During the spring of 1945, yet another unit was formed: the Einsatzkommando Braunegg, a photo-reconnaissance unit equipped with Bf 109Gs and Me 262A-1a/U3s. These were fighter models modified by the removal of armament and the installation of either two RB 20/30 cameras, or one RB 20/30 and one RB 75/30 cameras mounted beside the nose gear wheel well. A glass window was fitted in the cockpit floor to allow the pilot to see what he photographed. A few aircraft managed to retain a single 30MM MK 108 cannon along with the camera equipment. A bulge, similar to the ones used on the Me 262A-1 a/U 1 was fitted to each side of the fuselage to cover the camera’s film magazine.

Beginning in January 1945, about 150 Me 262A-l b fighters received a new Askania- Werke EZ 42 computing gunsight, which was the Luftwaffe equivalent of the American K-14 computing gunsight fitted to the P51 D. Unfortunately, it did not function nearly as well, and in fact, the sight graticule was normally fixed in position so that it functioned the same way as the old Revi 16B. These Me 262A-1 b fighters also had provisions for carrying 24 R4M air-to-air rockets under the wings, but otherwise differed little from the Me 262A-1 a configuration.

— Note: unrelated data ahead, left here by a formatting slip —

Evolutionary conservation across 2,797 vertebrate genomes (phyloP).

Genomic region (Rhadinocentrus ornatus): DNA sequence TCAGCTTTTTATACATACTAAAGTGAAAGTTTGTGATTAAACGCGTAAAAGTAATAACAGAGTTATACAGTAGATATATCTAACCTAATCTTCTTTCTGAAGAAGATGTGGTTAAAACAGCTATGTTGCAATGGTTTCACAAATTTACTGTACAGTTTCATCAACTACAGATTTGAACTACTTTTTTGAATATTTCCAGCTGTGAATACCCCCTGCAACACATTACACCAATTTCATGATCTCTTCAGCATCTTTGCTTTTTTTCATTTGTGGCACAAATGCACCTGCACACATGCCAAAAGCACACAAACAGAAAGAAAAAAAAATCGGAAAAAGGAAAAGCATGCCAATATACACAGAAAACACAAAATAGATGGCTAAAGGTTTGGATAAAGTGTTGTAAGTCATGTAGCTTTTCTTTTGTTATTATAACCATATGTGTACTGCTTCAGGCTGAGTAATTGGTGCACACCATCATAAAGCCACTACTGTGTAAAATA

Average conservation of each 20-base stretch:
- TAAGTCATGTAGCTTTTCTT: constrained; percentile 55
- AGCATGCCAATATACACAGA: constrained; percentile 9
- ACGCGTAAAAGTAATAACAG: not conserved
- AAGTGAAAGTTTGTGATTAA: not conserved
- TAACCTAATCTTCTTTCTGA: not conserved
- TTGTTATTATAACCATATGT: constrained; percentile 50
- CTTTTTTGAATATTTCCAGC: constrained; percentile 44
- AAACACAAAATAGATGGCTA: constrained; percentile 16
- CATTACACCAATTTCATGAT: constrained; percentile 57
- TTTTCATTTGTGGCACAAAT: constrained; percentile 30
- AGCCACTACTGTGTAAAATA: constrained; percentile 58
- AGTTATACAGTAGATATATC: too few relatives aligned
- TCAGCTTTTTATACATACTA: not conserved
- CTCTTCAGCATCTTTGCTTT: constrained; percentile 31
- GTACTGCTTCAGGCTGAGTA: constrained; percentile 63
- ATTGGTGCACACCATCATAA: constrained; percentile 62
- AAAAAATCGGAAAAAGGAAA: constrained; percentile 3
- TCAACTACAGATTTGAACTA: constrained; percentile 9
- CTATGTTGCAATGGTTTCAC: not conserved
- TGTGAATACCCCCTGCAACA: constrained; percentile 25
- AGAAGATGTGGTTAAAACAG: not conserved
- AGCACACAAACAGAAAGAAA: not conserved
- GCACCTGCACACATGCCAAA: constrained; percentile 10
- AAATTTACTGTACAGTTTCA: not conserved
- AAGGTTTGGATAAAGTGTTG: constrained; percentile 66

It should be noted that some sources (and many books) list the production Me 262A-1b as either a standard Me 262A-1a or as the Me 262A-1a/R1, and assign the Me 262A-1b designation to a never-built BMW 003A powered production aircraft similar to V078. It is believed that this is incorrect, and the proper designations are presented here.

A lone Me 262A-1b (Werk-Nr. 170078), also known as Me 262V078, was flown by Karl Baur and Gerd Lindner during December 1944 in an attempt to flight qualify the BMW 003A-1 engine. The results showed that this powerplant was still inferior to the Jumo 004 used in production aircraft, but that it nevertheless held great promise. In fact, the short flight test program went through four different BMW engines, all being replaced due to various failures. Production aircraft would continue to use the Jumo engine, although development of the BMW engine continued.